What stryker said.  What exactly about Milan/Cortina getting the 2026 Olympics is going to change anything for other prospective candidates?  Especially considering they won't actually be hosting for another 6 1/2 years.  Plus, look at the cities you listed.  Salt Lake is already as eager as could be.  They would have bid for 2026 if they could have and they'll 100% go for 2030 if the USOC gives them the green light (easier said than done due to LA 2028).  Sapporo will likely get in line right behind them.  Calgary?  Their 2026 bid effort was an absolute disaster.  I don't think we'll see them again for awhile.  Why would Milan/Cortina change anything for them?

You mentioned a key point.. Italy has support.  That may or may not translate over to other cities and countries.  This is not LA in 1984 where several previous hosts were plagued by political and financial issues.  The problem these days isn't with the hosts, it's with the IOC.  Italy is taking a leap of faith.  Sweden was going to although it may have been a somewhat half-hearted effort.  The IOC is in a good position that potentially Salt Lake and Sapporo are there for the next 2 cycles which give them 2 potentially low risk hosts.  Who else out there is willing to take that chance is the question

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The key success of the next Olympics will be related of how successful are the new host cities. At least in this time, both Olympics may count safe countries and cities which can develop proper projects without ending in white elephants and still they keep a respectable level of support. I think, for now, we may see returning hosts (especially on winter Olympics). Salt Lake City and Sapporo are ready, and then I can see next a French expansive Alpine host with Lyon as the main center (As becoming in the second most populous French metropolitan city. In an idea of Milan-Rome)

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With the devastation in the Lombardy region, not to mention the fact Italy's economy was teetering on recession before the COVID-19 outbreak, is it realistic whether or not to speculate whether will even have the money to pull this off. Granted 2026 is a ways away but no one knows what the full extent of economic damage there's going to be. Some economists are saying COVID19 will push the world into a second depression, one that rivals the Great Depression of the 1930s. There's time for it to recover but Italy is likely to be digging out of the hole so to speak for years.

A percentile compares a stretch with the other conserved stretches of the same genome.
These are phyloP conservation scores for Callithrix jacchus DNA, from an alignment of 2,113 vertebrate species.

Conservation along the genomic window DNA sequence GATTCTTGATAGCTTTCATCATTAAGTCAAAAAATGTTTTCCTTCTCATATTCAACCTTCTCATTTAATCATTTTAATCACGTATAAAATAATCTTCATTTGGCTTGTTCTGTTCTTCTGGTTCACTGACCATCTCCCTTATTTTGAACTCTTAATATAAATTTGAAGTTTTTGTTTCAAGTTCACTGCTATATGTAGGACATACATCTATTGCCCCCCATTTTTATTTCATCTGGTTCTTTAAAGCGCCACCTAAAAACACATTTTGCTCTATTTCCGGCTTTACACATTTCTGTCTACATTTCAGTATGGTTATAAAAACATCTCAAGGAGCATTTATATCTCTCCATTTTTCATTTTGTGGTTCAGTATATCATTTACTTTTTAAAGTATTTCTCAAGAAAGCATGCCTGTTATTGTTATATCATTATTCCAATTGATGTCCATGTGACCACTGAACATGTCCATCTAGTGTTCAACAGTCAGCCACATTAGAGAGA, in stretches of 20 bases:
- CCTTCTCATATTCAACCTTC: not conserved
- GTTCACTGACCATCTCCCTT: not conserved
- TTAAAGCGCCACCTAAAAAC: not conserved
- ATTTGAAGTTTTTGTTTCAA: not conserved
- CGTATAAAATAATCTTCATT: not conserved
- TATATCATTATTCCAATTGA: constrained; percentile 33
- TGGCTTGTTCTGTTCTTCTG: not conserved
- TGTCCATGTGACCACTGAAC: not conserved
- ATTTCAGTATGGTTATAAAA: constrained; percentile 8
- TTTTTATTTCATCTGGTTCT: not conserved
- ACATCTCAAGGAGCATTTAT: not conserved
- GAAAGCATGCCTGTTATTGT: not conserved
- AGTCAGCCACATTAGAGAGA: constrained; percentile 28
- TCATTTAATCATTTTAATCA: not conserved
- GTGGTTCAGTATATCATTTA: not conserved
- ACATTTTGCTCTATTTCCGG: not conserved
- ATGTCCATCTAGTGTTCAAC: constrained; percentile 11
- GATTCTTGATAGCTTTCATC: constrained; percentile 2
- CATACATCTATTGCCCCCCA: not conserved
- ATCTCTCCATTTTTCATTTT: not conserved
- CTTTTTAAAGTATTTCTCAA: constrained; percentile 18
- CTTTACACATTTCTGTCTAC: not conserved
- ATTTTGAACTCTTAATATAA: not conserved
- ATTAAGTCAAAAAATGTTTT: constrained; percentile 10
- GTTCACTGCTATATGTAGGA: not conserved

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23 minutes ago, stryker said:

With the devastation in the Lombardy region, not to mention the fact Italy's economy was teetering on recession before the COVID-19 outbreak, is it realistic whether or not to speculate whether will even have the money to pull this off. Granted 2026 is a ways away but no one knows what the full extent of economic damage there's going to be. Some economists are saying COVID19 will push the world into a second depression, one that rivals the Great Depression of the 1930s. There's time for it to recover but Italy is likely to be digging out of the hole so to speak for years.

Too early to know what will happen to the world economy.  Yes, this has the potential to be a major blow to their finances, but speculation at this point is probably very premature

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3 hours ago, stryker said:

Some economists are saying COVID19 will push the world into a second depression, one that rivals the Great Depression of the 1930s.

It could be much worse than that. During the 1930's commerce still went on. My great grandfather even expanded his jewelry business during the Great Depression as people still got married and bought wedding and engagement rings. 

I spent a day last week volunteering at a food bank, and I saw first hand how many immunocompromised people there are in my community. The elderly, the obese and diabetic, people with cancer, et al make up a very large minority of the USA and Europe. But the cost of protecting these people may break the economies of the Western world.

3 hours ago, stryker said:

With the devastation in the Lombardy region, not to mention the fact Italy's economy was teetering on recession before the COVID-19 outbreak, is it realistic whether or not to speculate whether will even have the money to pull this off. 

On the flip side you could sell the Olympics as a stimulus for the Italian economy and a way to provide some employment.

Edited by Nacre

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I wonder, has the IOC actually expressed some solidarity with Italy/Lombardy? Or are they just too busy saving their skins from the Tokyo fallout?

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On 3/30/2020 at 10:44 PM, StefanMUC said:

I wonder, has the IOC actually expressed some solidarity with Italy/Lombardy? Or are they just too busy saving their skins from the Tokyo fallout?